You can only get the Suspense element going by giving the audience information.—Alfred Hitchcock
Suspense, Hitch always insisted, was fundamentally different from Mystery. Because the press so often mislabeled his movies as Mysteries, he took more than one occasion to get specific about the difference. The most famous of these was in an interview with Francois Truffaut
We are now having a very innocent little chat. Let us suppose that there is a bomb underneath this table between us. Nothing happens, and then all of a sudden, “Boom!” There is an explosion. The public is surprised, but prior to this surprise, it has seen an absolutely ordinary scene, of no special consequence. Now, let us take a suspense situation. The bomb is underneath the table and the audience knows it, probably because they have seen the anarchist place it there. The public is aware that the bomb is going to explode at one o’clock and there is a clock in the decor. The public can see that it is a quarter to one. In these conditions this same innocuous conversation becomes fascinating because the public is participating in the scene. The audience is longing to warn the characters on the screen: “You shouldn’t be talking about such trivial matters. There’s a bomb beneath you and it’s about to explode!”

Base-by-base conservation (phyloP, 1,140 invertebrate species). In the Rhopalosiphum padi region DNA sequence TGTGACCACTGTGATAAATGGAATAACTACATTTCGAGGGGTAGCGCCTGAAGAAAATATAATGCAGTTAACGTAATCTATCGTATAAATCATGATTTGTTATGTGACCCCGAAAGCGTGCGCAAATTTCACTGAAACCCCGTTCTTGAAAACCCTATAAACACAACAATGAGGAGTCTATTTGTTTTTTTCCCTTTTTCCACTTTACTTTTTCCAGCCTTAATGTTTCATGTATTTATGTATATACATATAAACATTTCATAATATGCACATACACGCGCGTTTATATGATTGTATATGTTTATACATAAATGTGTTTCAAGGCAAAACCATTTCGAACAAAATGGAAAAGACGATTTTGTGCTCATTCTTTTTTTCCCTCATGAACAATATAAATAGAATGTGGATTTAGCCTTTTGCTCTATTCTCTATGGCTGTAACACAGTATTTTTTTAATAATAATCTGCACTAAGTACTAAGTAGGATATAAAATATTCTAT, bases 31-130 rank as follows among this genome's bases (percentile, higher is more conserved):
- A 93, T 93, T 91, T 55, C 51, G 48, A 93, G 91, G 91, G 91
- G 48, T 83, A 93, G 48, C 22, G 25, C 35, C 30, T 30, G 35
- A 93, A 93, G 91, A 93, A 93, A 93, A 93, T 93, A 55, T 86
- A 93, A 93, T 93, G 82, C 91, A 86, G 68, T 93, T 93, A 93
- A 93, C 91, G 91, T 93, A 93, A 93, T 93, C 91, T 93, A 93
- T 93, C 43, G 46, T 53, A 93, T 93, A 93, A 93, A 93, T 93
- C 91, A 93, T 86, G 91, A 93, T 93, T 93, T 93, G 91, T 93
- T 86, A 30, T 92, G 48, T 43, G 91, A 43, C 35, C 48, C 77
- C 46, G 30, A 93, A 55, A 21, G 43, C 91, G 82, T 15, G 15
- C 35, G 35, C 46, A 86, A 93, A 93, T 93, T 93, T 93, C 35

In the first case we have given the public fifteen seconds of surprise at the moment of the explosion. In the second we have provided them with fifteen minutes of suspense. The conclusion is that whenever possible the public must be informed.—Hitchcock in an interview with Truffaut
Restricted narration tends to create greater curiosity and surprise for the viewer…a degree of unrestricted narration helps build suspense.—David Bordwell, Film Art
So, restricted narration yields mystery and unrestricted narration, suspense. Early in his career Hitchcock sometimes struggled with this distinction. The film often erroneously referred to as the “first true Hitchcock picture”—The Lodger—is a good example of how mystery can actively undermine suspense, and leave you with a less effective plot. The Lodger is a scary movie, but it doesn’t plumb the depth’s of suspense like the director’s later, more accomplished work. Blackmail, from only three years later in 1929, leaves not one story point unrevealed, and the difference in effect is profound—a more disturbing, unnerving, and suspenseful experience.
The 1926 film is the simple story of a unnamed lodger who comes to stay with an innocent family while London is reeling under the knife of a psychosexual killer, the Avenger. The new Lodger acts suspiciously and fits a description that only the audience has been given, so it seems like he’s the killer, and Joe—Daisy’s policeman amour—slowly comes to the same conclusion, while jealously watching Daisy and the Lodger strike up a quick romance. In the end we learn that the Lodger was actually investigating the Avenger himself, because his sister—a blonde—was murdered by him.
Of course, there is some suspense in that story; namely in the scenes of burgeoning romance between the Lodger and Daisy.